Stuttering and traveling

This is going to be a sort of “what I’ve been stuttering on lately” post that focuses on my recent trip to England. The thing about my trip is that other than the thought of stuttering with the bike fitter, I wasn’t sure what else to worry about. I didn’t spend any time getting worked up or worried. That’s how my stuttering usually goes — the fear and worry only manifests itself minutes before the event. Unless of course there’s a meeting that I’ve known about.

That being said, here we go —

I flew from Saudi to Istanbul to Manchester. So in Istanbul, I stopped at the Starbucks. I didn’t have to, but I wanted to. (We don’t have one in our small town in Saudi — so it’s a treat). As I was standing in line, I was slowly starting to sweat over my impending stuttering. I knew I would. The distance between me and the person behind the counter was pretty great, there were people in front of me in line, there were a lot of people in the airport in general, it was noisy … but nobody behind me … well, for a few minutes anyway. I did stutter on “mocha” as I usually do. Also, I’d rather not have cream which always end up as, “oh, and no … cr-….” Cream? Yeah. “cream.” There’s a certain point when you’re standing in line and freaking out that you think, you know what, I actually could just walk away…

Getting into Manchester, I was a little nervous at the passport control. She asked where I had flown in from, and I dragged out the sssss for Saudi Arabia. Then some mundane stuff — what do you, how long will you be here. She saw that I was from the States, so asked where. I replied with a smile, “Pennsylvania.” She seemed happy with that and made a comment about how nice it was. It left a positive taste in my mouth at least.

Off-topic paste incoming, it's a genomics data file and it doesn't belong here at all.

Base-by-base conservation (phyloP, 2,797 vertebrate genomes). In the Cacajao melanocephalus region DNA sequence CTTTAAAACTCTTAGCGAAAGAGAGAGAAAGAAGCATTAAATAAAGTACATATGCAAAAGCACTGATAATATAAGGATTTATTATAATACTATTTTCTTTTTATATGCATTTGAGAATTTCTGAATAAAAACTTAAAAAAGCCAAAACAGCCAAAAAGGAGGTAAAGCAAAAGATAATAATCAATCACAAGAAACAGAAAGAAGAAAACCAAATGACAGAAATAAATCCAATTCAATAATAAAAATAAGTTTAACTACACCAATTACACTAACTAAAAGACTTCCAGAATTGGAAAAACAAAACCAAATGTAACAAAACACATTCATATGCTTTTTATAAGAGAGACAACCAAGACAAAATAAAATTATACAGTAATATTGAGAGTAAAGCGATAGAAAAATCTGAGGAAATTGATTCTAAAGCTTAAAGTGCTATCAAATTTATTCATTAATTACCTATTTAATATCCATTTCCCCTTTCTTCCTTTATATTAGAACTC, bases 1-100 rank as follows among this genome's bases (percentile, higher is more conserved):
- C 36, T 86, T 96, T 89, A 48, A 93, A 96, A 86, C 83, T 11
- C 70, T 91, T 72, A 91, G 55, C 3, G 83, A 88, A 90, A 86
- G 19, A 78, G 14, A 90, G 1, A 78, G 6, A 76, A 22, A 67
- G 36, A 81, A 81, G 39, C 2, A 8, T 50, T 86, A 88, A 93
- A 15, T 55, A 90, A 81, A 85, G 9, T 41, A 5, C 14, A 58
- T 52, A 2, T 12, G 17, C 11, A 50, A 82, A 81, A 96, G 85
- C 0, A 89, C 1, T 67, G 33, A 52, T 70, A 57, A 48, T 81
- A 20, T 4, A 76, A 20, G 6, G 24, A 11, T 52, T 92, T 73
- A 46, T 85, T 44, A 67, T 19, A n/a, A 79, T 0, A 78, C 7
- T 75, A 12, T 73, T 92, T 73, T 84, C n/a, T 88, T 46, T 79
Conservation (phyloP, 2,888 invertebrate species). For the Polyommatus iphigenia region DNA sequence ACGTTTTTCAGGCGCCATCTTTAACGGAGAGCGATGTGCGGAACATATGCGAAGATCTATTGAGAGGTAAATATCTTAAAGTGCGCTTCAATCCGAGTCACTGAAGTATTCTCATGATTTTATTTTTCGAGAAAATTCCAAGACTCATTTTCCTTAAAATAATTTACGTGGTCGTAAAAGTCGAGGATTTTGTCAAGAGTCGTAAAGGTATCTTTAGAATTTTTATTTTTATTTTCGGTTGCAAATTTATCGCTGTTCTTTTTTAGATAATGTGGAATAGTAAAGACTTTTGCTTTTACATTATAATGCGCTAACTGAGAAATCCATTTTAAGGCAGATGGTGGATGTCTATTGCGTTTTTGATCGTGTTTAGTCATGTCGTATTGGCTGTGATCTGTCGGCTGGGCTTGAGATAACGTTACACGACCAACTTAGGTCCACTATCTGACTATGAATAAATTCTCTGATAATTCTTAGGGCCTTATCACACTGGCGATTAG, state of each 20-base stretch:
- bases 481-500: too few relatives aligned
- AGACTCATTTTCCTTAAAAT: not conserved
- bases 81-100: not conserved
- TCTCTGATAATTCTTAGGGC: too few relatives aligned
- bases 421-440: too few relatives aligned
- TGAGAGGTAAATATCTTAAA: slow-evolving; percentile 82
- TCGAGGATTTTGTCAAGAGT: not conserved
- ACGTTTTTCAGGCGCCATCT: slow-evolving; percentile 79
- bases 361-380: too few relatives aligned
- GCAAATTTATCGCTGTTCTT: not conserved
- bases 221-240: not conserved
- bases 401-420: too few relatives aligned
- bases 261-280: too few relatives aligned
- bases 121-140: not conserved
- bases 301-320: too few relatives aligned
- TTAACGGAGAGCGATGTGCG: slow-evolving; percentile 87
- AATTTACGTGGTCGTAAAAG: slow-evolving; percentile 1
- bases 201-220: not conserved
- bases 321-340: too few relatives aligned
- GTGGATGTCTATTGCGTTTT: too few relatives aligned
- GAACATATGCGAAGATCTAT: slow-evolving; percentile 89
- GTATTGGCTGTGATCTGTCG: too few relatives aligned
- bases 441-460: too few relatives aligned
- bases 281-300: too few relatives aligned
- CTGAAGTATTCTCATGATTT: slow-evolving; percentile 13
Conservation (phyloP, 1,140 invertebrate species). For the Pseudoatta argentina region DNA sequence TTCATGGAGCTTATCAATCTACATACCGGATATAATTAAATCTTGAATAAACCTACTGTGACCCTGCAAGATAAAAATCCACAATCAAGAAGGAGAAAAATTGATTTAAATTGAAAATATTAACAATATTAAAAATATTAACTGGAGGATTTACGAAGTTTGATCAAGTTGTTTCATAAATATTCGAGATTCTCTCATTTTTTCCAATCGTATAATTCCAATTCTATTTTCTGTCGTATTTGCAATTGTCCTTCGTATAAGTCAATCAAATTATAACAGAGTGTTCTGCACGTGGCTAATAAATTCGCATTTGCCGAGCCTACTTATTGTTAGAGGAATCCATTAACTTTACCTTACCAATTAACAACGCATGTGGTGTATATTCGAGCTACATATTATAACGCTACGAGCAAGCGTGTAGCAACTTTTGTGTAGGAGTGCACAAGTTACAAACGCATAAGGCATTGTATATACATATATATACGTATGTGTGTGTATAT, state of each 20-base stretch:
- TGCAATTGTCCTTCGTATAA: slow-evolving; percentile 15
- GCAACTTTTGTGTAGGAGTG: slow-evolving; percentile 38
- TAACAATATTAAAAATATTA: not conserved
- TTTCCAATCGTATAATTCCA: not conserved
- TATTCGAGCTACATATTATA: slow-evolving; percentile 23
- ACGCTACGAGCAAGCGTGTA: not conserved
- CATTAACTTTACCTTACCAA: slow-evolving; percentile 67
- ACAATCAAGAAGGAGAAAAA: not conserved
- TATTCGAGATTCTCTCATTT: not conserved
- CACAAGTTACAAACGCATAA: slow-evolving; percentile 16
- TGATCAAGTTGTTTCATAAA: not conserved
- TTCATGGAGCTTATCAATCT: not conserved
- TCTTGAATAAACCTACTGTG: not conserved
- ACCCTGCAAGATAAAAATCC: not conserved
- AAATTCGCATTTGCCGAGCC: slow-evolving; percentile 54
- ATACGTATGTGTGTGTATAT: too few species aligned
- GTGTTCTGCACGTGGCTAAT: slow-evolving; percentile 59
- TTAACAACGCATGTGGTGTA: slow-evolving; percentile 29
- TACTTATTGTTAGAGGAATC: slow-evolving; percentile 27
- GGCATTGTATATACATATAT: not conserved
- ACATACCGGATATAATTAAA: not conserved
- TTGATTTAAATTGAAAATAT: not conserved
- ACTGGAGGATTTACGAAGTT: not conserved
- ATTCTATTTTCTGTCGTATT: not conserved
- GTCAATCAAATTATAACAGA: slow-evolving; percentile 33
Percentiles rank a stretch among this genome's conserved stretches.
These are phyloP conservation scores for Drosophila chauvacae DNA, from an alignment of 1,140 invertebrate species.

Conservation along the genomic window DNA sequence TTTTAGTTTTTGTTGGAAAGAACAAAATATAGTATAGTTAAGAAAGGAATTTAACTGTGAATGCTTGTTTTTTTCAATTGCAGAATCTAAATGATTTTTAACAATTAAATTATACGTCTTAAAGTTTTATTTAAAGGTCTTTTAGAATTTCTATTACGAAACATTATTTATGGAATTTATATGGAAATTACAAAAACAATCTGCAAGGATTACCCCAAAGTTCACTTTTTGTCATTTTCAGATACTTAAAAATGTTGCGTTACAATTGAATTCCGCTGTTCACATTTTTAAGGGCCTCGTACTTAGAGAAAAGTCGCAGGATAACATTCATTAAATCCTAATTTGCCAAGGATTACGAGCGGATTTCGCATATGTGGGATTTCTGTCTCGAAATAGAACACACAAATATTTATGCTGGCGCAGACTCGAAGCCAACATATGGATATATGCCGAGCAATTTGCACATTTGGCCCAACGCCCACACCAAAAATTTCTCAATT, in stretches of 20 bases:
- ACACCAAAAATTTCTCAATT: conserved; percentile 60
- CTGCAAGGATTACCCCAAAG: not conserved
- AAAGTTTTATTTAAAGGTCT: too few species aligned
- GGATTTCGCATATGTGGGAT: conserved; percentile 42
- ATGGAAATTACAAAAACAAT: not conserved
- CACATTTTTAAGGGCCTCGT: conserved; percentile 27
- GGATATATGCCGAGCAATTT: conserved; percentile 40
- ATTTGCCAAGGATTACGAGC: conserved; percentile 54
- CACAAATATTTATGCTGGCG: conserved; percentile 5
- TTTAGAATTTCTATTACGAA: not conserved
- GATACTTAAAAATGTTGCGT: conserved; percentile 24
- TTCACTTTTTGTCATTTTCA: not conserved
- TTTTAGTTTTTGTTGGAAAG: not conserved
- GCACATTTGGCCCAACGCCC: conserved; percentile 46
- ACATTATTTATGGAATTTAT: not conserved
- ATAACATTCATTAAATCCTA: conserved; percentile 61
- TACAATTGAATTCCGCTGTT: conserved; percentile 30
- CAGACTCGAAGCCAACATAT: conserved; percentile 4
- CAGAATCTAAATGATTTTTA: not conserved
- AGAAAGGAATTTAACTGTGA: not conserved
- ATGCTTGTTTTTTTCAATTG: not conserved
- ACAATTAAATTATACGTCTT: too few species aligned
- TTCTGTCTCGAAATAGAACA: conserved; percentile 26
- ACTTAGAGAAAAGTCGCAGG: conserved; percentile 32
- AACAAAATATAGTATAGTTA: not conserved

Right after that, I was walking out — no checked bags — and a customs person asked where I had flown in from. I told him Ssssaudi as well. He said, “through …?” Oh, Istanbul. “Ok, you’re fine then.” And off I went.

During the few days I was there, my buddy would usually do the food ordering. He didn’t do this because he was considering my stuttering — he did this because that’s just how he is. He’s got three kids, so he goes around, gets their orders, considers it as the whole, then figures out what’ll work out best. So I just add in my needs. For the drinks though, I was usually on my own. I had some relative success saying “diet coke” for the four days.